The poverty rate for African-Americans has increased by 5 percent in Minnesota, or about 20,000 people. The new data shows that about 113,000 black Minnesotans now live below the poverty line. 
But "no" on jobs if connected to Big Oil.  But $15 / hour for those flipping burgers.

Seventeen (17) New Permits -- North Dakota, September 18, 2015

Active rigs:

Active Rigs67199180194199

Seventeen (17) new permits --
  • Operators: BR (7), MRO (6), Whiting (3), Oasis, 
  • Fields: Corral Creek (Dunn), Reunion Bay (Mountrail), Banks (McKenzie), Missouri Ridge (Williams),
  • Comments: 
Five (5) permits were renewed, including --
  •  one by Cornerstone (a Tafelmeyer in Burke County), two by Enduro (both in Bottineau County); and, two by EOG (both Austin wells in the Parshall oil field, Mountrail County).
One (1) producing well was completed --
  • 29889, 109, Enduro, LDCMU 9-32-H1, Little Deep Creek, a Madison well, t9/15; cum --
Comments: for all I know, by this time next year, the Bakken will be dead and abandoned having succumbed to the Saudi surge in production, seventeen (17) new permits in one day does not seem to suggest the Bakken operators have called it quits. In addition to the number -- 17 new permits -- it's important to note that the permits involved four different companies (and did not include CLR SM eenrgy, or EOG, among others still active in the Bakken). Also, note that the permits were across all four major Bakken counties (Mountrail, Dunn, Williams, and McKenzie) and in four different fields. A reminder to newbies: once permits are granted, it is the state's expectation that the wells will be drilled within 12 months, and many companies move much more quickly. In the current pricing environment and considering that most of the Bakken is "held by production," these companies are not permitting wells for the "fun of it." They are in survivor mode and every action speaks volumes. All well there has been a good showing of new permits, but seventeen in one day should catch your attention. Maybe the NDIC folks got these out of the way so they could go hunting next week.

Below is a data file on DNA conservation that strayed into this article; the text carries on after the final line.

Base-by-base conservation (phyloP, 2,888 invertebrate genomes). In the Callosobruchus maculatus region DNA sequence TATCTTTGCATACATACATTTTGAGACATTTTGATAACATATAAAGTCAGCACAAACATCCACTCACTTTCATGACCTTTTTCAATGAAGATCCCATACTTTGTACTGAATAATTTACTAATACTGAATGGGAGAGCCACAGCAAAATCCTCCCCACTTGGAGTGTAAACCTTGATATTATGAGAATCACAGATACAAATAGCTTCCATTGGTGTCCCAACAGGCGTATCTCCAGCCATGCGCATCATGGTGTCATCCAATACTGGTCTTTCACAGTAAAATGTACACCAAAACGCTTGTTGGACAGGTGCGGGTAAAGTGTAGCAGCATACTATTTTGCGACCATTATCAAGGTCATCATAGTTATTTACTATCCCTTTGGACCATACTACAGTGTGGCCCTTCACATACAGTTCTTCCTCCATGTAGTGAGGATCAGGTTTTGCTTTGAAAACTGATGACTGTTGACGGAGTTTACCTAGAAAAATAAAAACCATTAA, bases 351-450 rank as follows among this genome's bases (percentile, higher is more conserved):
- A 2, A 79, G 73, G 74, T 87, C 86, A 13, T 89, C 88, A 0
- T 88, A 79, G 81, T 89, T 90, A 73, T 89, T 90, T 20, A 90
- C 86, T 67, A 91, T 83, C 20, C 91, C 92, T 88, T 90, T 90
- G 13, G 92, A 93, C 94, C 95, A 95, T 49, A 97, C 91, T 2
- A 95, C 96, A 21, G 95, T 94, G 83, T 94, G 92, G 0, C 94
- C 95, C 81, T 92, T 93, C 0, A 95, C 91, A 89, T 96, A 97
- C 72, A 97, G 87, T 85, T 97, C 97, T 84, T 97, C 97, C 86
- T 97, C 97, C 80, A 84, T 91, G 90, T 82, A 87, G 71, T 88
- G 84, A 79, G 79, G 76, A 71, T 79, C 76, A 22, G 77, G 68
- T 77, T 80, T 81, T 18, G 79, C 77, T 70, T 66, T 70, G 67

Update On A Record Well In The Bakken -- September 18, 2015


January 2, 2015: production updated --

30286, 1.974, EOG, Riverview 102-32H, Antelope, s3/16/15; TD 3/20/15; MD 15,564', TVD 10,523'; short lateral, 23 stages, 12.8 million lbs, 320-acre spacing, W/2 sect 29-152-94, t6/15; cum 271K 11/15; 

PoolDateDaysBBLS OilRunsBBLS WaterMCF ProdMCF SoldVent/Flare

From a sundry form: EOG is selling this crude oil to Shell Trading (US) Company at the lease. Shell will use Prairie Field Service as the crude transporter. Effective October 1, 2015.

From a sundry form: EOG is selling this crude oil to Enterprise at the lease. Enterprise will use Big Lease Trucking to transport the crude. Effective November 1, 2015.
There was vegetation fire in the area; well was shut in during a few days in August, 2015.

From a sundry form: "In order to increase frac volumes, EOG respectfully requests authorization to increase the hole size and lay 5 1/2" liner as described in the Preferred Option.

Original Post

I'm going to quit blogging! I have seen something so incredible, I cannot even get my hands around it as they say. This is so incredible. I thought I was overly exuberant about the Bakken, but I have been overly conservative. A reader brought this to my attention. This well is still on confidential status but look at the production in the first full month (for newbies, a well that produced 50,000 bbls in the first year back in 2007 was considered a good Bakken well. This well produced almost 100,000 bbls in the first month -- okay, a little hyperbole but 87,531 bbls of oil in the first full month of production.

  • 30286, conf, EOG, Riverview 102-32H, Antelope, s3/16/15; TD 3/20/15; short lateral, tpending; cum -- 

DateOil RunsMCF Sold